These calculated risks that I take daily have helped tremendously in the wealth-building journey, as I’ve been able to complete some very successful flip projects, such as one I purchased last year for $460,000. In this scenario, I opted for the seller to finance me 80% of the purchase price; it was a hoarder house, and I didn’t really know where the market was going to be by the time we finished.

 Fortunately for us, by the time we listed it three months later, we were able to get 20 offers and sell the property for $770,000. Sebastian Jania, CEO, Ontario Property Buyers

Investing in Personal Digital Brand Growth

They say insanity is doing the same thing and expecting different results. Building wealth is rarely easy and requires some level of risk. This year, I risked spending dozens of hours and thousands of dollars to grow my digital brand. 

To most people, pouring a lot of energy and money into a business that isn’t guaranteed success is scary and irrational. However, I took the risk anyway because I’d already spent years learning different skills and believed in what I was doing. Despite spending thousands of dollars, my business is now profitable after taxes and expenses. 

Even if my business had failed, I would’ve gained invaluable experience I could use toward my next investment. Building wealth can be risky, but you can reduce your risk by taking the time to understand your investment and assess your risk tolerance.-Chris Alarcon, Journalist/Owner, Financially Well Off

Authenticity drives Startup’s Viral Growth

As an entrepreneur trying to grow a personal finance startup, risks are inevitable. However, one risk that I took early on that paid off immensely was getting vulnerable and sharing my personal story so openly.

Deciding to base my entire brand voice and messaging around my own memoir was risky. I shared details about my failures and shortcomings during my debt repayment journey: not ideals I thought people might want to hear about. But I knew if I only showed the highlights, it wouldn’t be authentic or establish trust. I had to risk being judged or dismissed to remain genuine.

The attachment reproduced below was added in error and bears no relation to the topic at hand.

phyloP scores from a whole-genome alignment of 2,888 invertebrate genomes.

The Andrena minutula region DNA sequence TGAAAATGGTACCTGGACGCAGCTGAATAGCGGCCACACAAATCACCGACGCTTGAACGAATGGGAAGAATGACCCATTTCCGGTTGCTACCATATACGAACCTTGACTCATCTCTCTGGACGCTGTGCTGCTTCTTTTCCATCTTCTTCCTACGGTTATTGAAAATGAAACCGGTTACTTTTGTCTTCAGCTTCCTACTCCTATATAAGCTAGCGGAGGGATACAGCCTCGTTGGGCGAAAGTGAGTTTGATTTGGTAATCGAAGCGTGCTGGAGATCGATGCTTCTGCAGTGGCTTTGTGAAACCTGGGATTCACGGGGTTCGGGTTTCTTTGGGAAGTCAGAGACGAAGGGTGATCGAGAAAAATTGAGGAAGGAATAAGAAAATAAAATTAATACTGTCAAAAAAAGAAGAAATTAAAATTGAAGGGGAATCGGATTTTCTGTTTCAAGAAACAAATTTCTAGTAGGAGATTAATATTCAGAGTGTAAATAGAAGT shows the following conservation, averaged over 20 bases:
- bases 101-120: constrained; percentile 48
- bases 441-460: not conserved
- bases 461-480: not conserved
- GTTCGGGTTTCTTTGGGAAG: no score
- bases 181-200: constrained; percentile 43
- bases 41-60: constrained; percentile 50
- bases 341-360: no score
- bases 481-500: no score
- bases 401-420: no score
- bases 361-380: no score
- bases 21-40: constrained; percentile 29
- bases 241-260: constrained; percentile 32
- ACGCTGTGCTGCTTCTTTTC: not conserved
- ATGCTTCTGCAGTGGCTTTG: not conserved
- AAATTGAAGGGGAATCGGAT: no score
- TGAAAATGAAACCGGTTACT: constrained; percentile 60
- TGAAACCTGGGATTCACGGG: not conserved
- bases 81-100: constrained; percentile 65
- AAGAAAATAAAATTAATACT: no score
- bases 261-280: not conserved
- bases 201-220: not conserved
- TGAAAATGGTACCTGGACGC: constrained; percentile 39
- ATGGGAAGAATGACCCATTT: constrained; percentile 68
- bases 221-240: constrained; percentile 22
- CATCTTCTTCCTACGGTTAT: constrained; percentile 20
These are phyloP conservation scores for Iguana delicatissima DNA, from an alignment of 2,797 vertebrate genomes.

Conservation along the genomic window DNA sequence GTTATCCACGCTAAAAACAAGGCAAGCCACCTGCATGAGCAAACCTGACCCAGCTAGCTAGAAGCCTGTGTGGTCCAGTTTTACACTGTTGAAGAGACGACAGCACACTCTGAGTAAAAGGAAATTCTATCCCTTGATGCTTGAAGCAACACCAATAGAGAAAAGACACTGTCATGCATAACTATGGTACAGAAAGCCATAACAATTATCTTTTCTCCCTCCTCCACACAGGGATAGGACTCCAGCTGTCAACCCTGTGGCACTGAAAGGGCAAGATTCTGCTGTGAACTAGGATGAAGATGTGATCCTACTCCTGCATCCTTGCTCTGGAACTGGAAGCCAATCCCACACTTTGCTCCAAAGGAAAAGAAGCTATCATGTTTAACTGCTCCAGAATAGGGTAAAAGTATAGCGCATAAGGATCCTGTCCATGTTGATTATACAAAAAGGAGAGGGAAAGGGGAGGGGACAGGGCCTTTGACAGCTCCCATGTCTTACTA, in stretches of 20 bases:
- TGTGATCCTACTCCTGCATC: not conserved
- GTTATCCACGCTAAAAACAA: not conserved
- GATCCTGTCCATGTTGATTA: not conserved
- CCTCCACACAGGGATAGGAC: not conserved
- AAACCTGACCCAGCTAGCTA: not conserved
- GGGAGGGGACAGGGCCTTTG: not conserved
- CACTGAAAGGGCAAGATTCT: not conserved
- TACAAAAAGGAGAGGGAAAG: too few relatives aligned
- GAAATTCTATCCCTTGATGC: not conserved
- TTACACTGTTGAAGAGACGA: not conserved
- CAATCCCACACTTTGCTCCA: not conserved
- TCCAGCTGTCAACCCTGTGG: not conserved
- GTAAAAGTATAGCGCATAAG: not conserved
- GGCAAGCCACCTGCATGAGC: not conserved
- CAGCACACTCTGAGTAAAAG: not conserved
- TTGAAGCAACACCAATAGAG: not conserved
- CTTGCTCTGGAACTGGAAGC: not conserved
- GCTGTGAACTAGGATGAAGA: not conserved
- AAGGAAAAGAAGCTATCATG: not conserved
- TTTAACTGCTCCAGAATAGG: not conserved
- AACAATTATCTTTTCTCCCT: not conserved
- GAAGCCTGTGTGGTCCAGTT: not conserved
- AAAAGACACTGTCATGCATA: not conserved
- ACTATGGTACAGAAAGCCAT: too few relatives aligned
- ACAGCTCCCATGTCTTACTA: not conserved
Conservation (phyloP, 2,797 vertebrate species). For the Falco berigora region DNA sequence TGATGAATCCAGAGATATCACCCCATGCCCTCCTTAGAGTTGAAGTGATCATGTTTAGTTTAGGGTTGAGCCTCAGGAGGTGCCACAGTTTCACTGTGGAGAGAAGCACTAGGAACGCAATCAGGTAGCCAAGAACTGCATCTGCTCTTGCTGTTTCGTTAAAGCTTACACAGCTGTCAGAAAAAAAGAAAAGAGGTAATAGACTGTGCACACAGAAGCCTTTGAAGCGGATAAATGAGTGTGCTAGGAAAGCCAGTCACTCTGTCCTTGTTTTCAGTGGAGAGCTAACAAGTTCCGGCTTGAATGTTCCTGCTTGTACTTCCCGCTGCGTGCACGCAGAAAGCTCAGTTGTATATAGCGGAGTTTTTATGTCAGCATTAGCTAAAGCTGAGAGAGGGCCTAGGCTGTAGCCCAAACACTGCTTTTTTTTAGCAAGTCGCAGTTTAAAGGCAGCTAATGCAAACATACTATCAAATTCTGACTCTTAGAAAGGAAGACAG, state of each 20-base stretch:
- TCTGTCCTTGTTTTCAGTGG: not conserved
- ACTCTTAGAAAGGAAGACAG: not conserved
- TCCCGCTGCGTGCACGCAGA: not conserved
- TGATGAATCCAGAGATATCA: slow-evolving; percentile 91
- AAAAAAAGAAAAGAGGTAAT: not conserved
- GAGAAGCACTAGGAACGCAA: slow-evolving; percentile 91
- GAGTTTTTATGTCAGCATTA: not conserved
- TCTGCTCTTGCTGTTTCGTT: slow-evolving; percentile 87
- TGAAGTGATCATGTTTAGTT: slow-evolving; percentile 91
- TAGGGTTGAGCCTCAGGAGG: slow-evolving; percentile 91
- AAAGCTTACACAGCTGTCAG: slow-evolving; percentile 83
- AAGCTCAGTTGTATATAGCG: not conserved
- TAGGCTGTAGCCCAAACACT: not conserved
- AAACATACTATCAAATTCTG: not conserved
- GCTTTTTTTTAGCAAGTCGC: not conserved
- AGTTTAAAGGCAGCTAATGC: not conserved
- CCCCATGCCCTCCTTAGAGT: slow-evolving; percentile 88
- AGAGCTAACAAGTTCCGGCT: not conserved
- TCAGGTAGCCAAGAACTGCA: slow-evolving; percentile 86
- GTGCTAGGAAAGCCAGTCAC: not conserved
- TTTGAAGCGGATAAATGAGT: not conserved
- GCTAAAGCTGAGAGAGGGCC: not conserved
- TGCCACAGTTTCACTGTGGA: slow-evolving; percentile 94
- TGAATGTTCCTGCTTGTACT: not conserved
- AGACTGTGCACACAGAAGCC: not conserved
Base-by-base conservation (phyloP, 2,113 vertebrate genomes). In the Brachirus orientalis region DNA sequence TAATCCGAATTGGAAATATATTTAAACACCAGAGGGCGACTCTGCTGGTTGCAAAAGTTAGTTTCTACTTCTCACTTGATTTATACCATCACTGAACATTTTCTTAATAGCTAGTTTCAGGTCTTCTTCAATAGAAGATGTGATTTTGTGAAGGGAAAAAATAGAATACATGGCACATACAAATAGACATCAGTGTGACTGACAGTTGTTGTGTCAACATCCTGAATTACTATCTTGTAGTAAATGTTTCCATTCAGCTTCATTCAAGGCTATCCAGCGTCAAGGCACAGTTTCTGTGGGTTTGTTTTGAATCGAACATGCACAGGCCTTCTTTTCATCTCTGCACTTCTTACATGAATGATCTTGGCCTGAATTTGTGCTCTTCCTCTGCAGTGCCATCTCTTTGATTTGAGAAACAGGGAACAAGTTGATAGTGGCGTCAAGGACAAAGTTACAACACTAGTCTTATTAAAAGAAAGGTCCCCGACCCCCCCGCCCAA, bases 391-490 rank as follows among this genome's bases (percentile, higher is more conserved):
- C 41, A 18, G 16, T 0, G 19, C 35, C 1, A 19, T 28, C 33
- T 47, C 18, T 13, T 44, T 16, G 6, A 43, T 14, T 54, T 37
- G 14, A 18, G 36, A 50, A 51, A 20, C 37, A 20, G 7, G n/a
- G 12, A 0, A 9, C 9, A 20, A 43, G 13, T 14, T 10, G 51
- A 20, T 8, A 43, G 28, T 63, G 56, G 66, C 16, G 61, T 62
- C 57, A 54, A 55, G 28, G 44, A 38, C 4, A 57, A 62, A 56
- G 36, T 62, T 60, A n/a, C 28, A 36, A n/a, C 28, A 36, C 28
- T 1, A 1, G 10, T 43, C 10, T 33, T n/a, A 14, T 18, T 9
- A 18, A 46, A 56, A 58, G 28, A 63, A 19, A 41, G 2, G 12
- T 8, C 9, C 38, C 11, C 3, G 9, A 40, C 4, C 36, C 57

It ended up paying off hugely. By bravely recounting even my toughest setbacks on my blog and social platforms, readers connected with my transparency. They saw themselves in my story. This drove immense word-of-mouth growth for My Millennial Guide in those early days when marketing budgets were non-existent.

Had I played it safe and kept my journey vague and surface-level, I doubt my message would have resonated so strongly. I’m grateful every day that I took the risk to stay true to my vulnerable, unconventional backstory: it fueled my wealth-building journey tremendously.Brian Meiggs, Founder, My Millennial Guide

Comic Convention Investment brings Wealth, Connections

Life is all about risk, and your wealth-building is an area that’s no different. Over the years, I’ve taken plenty of risks that have helped me grow my wealth. 

One of those is investing in a local comic convention. I saw them make a call for investors to seed some of the celebrity stars they were looking to bring in. This seemed like a great opportunity to invest but also a risky proposition. Thoughts of “What if the stars don’t pan out?” or “How will this impact other opportunities?” flooded my mind. 

Thankfully, I took the risk, and it’s paid off not only in my wealth but also in the relationships that I have built. Due to the investments, I’ve received annual returns and opportunities to see new investment opportunities through the people I’ve met. –Joseph Lalonde, Leadership Coach and Author, Reel Leadership

Google Ads Gamble secures Clientele

I took an $8,000 risk that led to my financial success. When I started my content writing agency in my twenties, I had about $8,000 in my bank account. I knew it would take a while to gain traction and find writing clients, so I took a risk.

I invested $1,000 monthly into Google Ads in an effort to get clients. I gave it my all and knew that if I couldn’t find a new, high-paying client within the next eight months, I’d have to return to my 9-to-5 job.

Fortunately, this risk paid off because I got my first client after four months, and by month six, I filled up my schedule. Because I took this calculated risk early on, I can now live a comfortable life and travel the world.Scott Lieberman, Owner, Touchdown Money